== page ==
Katnip has a cold and reads that eating a fresh crow is a sure cure. Cros didn't come any fresher than Buzzy, and when Katnip spies him ice-skating, he decides to eat him. But Buzzy has no ... See full summary »

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Cast

Uncredited cast:
Jackson Beck ...
Buzzy (voice) (uncredited)
Sid Raymond ...
Katnip (voice) (uncredited)
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Storyline

Katnip has a cold and reads that eating a fresh crow is a sure cure. Cros didn't come any fresher than Buzzy, and when Katnip spies him ice-skating, he decides to eat him. But Buzzy has no intentions of becoming cat food and he tells the cat he has an ever better cure for colds. Buzzy brews up a concoction of pepper, tabasco sauce and mustard, which turn the cat into a fireworks display, and a blazing sun-lamp sets him on fire. The burning cat rushes out into the snow, which melts...and then freezes over him. Buzzy resumes his ice skating. Written by Les Adams <longhorn1939@suddenlink.net>

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Plot Keywords:

cat | cure | katnip | sun lamp | snow | See All (30) »

Genres:

Animation | Short

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Approved | See all certifications »
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Release Date:

12 October 1951 (USA)  »

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(RCA Sound System)

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(Technicolor)
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User Reviews

 
It's not every day where we see Katnip fighting a cold
9 August 2015 | by (United Kingdom) – See all my reviews

After seeing Katnip's Big Day, which featured a scene from this cartoon starring Buzzy the Crow and Katnip the Cat, it compelled me to see Cat-Choo again. While not a personal favourite, it is an entertaining cartoon and certainly better than the cartoon it featured in.

Cat-Choo does take a little too long to set up, and if you are familiar with the standard set-up for any Katnip cartoon regardless of who his foe is the story and the outcomes are not all that surprising. The final gag with the sun lamp is amusing and inventively animated, one of the most memorable parts of the cartoon visually definitely, but is a little on the cruel side, not quite as much as the most mean-spirited gags in Herman and Katnip's cartoons but it comes close. Other than those three nit-picks there is not much problematic with Cat-Choo.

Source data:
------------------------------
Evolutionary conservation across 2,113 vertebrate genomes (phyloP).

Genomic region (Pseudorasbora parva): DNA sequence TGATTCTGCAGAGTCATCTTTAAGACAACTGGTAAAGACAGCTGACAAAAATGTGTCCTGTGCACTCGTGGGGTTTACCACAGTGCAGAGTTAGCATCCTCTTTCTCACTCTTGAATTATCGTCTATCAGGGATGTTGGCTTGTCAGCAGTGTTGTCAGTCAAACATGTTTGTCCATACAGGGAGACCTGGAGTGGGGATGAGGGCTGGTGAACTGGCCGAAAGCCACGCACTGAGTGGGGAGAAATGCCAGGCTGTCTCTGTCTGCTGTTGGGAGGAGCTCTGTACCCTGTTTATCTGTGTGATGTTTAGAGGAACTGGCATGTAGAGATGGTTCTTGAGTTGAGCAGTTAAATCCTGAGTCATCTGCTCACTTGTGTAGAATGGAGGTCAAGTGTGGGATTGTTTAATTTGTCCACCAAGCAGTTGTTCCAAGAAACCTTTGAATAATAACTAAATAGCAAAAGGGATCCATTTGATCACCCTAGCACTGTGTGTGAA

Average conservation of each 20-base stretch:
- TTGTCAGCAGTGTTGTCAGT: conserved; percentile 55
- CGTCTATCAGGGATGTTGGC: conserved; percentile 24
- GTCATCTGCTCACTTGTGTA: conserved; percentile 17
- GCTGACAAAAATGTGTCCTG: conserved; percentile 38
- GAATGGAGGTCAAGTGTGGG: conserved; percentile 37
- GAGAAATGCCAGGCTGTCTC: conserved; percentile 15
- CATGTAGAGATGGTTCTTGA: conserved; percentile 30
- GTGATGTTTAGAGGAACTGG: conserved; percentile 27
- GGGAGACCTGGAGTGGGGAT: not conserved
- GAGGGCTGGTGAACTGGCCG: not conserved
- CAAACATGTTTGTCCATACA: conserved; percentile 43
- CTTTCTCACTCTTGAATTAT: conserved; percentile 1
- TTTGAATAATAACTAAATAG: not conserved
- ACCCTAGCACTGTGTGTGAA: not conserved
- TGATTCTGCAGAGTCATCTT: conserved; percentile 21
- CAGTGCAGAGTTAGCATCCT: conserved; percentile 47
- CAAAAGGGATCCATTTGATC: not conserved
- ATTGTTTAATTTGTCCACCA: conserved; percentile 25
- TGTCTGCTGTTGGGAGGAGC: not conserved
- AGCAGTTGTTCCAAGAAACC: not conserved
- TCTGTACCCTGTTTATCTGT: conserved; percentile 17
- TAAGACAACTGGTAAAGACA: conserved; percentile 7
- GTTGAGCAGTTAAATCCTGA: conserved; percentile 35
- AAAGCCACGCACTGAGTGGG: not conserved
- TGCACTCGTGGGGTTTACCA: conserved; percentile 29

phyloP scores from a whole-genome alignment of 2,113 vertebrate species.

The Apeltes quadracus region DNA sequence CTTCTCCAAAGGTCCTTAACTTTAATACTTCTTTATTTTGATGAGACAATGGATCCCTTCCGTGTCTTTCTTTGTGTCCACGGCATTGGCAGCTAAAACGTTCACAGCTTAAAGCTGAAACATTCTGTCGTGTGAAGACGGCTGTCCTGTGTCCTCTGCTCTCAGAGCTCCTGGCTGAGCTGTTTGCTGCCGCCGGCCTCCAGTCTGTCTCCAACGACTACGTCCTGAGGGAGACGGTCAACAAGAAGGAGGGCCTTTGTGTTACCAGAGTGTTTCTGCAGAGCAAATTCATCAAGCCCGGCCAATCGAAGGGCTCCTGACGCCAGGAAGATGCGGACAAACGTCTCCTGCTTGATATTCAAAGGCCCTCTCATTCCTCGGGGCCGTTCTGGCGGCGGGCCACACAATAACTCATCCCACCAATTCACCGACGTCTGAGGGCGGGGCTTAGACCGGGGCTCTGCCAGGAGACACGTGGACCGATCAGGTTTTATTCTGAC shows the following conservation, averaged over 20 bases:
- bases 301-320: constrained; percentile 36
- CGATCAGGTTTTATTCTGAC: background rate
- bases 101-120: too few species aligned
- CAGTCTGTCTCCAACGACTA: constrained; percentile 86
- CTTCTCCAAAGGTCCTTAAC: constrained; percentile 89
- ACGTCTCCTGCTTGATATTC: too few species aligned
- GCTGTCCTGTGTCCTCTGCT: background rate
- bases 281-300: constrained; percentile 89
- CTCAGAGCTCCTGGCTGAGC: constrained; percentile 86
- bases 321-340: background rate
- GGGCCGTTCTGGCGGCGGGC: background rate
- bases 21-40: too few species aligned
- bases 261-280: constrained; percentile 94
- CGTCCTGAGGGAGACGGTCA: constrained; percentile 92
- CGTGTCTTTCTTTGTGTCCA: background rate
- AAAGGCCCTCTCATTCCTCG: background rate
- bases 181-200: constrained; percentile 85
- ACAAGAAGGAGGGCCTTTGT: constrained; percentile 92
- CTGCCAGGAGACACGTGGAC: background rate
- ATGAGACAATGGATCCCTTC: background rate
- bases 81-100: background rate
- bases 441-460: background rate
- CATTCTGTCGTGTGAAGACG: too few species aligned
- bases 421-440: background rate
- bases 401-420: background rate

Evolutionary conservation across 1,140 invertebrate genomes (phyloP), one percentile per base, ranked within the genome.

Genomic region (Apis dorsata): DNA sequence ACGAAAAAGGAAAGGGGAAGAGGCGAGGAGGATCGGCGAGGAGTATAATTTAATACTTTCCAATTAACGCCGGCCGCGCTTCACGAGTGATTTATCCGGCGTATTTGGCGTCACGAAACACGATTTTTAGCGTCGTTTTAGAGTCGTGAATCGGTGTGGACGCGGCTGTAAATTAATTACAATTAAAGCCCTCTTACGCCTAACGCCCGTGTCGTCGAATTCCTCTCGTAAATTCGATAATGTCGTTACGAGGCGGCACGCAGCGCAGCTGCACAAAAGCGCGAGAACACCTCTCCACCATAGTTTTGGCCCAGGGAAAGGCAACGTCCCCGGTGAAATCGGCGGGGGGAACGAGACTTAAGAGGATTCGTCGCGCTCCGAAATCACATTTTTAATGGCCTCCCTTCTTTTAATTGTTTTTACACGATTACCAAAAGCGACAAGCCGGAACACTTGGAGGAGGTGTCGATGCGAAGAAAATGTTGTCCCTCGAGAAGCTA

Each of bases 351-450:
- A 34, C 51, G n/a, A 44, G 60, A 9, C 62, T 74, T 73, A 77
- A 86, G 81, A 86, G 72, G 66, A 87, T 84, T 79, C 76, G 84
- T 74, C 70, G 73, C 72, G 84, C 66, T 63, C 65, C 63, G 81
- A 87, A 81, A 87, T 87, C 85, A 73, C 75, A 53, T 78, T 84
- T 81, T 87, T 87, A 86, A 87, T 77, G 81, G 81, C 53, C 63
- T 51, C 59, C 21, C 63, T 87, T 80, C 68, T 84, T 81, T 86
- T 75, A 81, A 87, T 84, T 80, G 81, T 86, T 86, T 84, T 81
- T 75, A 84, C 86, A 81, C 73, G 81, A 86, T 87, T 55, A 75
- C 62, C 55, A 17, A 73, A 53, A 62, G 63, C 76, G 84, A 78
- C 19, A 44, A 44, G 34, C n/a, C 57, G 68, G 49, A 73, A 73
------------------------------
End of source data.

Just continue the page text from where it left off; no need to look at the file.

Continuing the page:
It is very well-animated on the whole, back at a time where any low-budgets did not show in the way it would do in a lot of Famous Studios' later cartoons. It is very detailed in the backgrounds and has many lush colours, while the character designs are mostly smooth and solid apart from a little occasional roughness on Buzzy, the visuals in the tobasco gag and Katnip's cold symptoms are particularly well done. Adding much to the cartoon and matching brilliantly with the action, is the music score by Winston Sharples and Sammy Timberg, it's so beautifully orchestrated, the energy is non-stop, use of instrumentation is clever and it's consistently characterful. The music is always one of the best components of Famous Studios' cartoons and that's the case here too.

Cat-Choo is also very funny, with well-timed, beautifully animated gags that range from amusing to hilarious. The humour centring around Katnip's stupidity and trying to stick to what he's been reading is fun and creates a nice dynamic between him and Buzzy, but it's the tobasco gag that comes off the funniest. Katnip is amusing and appealingly dim-witted, one has to really feel sorry for him too in his want to get rid of his cold, and I don't have a problem with Buzzy (the sort of character who doesn't elevate the cartoon but hardly drags it down either) despite hearing complaints of him being a racial stereotype. Sid Raymond and Jackson Beck do great voicing Katnip and Buzzy.

Overall, good fun if not exceptional. 7/10 Bethany Cox


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